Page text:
Hongling Capital: The Worst Victim of China’s P2P Lending Regulatory Crackdown

China’s former largest P2P platform Hongling Capital announced in late July that it would quit the online lending business within three years. During the period, Hongling will try to find ways to handle toxic loans, by selling collateral properties, for example.

The platform now has over 20 billion yuan ($3 billion) assets to settle, which includes 5 billion yuan ($750 million) of non-performing assets and 800 million yuan ($120 million) of bad debts. As of August 12, Hongling Capital has had 1.85 million investors and the accumulated trade volume is 274.7 billion yuan ($41 billion).

Large Loans Model

Hongling’s announcement put an end to what’s in China called “large loans model”.

The idea of the “large loans model” is that P2P platforms would match retail investors’ money to large projects that need to be financed, and sometimes a single loan from a single project could be as large as 100 million yuan ($15 million). Some of these projects were subprime and could hardly get loans through traditional financing approaches.

Established in 2009, Hongling as one of the oldest P2P platforms in China and they have created many innovative practices in P2P lending. However, some of these practices were later banned by the new regulatory rules. The large loans model was one of them.

Before the P2P lending industry took off in China, there were few explicit regulatory rules. However in August 2016, regulators released new rules on the loosely regulated industry, capping the size of loans at 1 million yuan ($149,000) for individuals and 5 million yuan ($743,000) for companies.

This basically ended the large loans model for companies like Hongling. Zhou Shiping, the founder and chairman of Hongling Capital, said on various occasions that he is not optimistic about P2P lenders that solely providing small loans. The reasons are two-fold. First, the interest rate would be too high for retail borrowers, and second most P2P lenders are not capable of using technologies, like anti fraud, to maintain their business.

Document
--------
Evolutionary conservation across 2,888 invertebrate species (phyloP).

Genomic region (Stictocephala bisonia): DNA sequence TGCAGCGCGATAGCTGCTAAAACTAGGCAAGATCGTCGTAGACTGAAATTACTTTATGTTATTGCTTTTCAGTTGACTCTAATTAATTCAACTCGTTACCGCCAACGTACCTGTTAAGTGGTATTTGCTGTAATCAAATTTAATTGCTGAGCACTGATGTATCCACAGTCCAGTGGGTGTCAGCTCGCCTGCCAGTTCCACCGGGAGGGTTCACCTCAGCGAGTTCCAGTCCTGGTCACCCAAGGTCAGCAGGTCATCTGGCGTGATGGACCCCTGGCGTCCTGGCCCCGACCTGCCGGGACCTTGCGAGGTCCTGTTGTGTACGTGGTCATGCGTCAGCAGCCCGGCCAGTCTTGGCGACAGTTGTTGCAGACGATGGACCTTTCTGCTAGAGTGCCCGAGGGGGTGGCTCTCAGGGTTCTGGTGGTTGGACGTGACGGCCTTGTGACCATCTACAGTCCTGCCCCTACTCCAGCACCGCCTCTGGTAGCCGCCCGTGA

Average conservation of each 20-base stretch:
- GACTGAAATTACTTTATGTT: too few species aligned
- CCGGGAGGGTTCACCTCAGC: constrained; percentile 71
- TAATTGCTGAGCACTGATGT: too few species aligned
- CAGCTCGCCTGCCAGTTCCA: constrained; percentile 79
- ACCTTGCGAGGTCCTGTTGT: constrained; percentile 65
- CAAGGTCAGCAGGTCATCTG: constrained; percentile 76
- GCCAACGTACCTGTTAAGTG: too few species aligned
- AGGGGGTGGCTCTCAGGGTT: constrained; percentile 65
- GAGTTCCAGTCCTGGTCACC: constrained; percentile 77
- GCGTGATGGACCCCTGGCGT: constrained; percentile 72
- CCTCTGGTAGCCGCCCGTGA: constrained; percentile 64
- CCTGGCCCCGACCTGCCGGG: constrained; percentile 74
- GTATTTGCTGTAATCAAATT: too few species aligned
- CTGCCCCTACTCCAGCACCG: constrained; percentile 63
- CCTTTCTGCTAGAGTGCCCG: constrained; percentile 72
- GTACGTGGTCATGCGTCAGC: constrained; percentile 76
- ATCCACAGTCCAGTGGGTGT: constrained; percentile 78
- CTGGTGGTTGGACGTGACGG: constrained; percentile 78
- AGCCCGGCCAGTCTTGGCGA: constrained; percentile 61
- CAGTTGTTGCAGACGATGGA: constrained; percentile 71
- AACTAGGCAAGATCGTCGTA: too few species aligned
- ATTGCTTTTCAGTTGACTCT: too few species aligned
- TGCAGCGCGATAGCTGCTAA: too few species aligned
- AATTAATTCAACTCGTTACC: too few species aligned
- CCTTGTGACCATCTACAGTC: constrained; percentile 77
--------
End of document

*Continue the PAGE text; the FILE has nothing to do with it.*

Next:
For now, some relatively successful P2P lenders introduce PE/VCs to invest in the bad loans, and then PE/VCs will exit through capital markets, Zhou said.

Guaranteed Bailout

Although Hongling is one of the largest P2P platforms measured by trade volume, it has barely made a profit and even began to make loss recently: Hongling Capital made a loss of 183 million yuan ($27.4 million) in 2016 whilst in 2015 their business was still in the black.

This is largely because Hongling has a tradition of guaranteeing principal and interest on loans it facilitates – this is another common practice in the P2P lending  industry in China  that was initiated by Hongling and later banned by the new regulations.

It is interesting to see that, at the press conference where Hongling announced it would quit the online lending business, some investors still wanted to make investments on whatever platforms run by Zhou Shiping.

Zhou Shiping, born in 1968, always shows up in the public with a humble and down-to-earth image. Zhou has been transparent about some of the bad debts on the platform. After breaking the bad news, Zhou usually implicitly or explicitly guaranteed that the investors would not lose money, as the platform would pay up.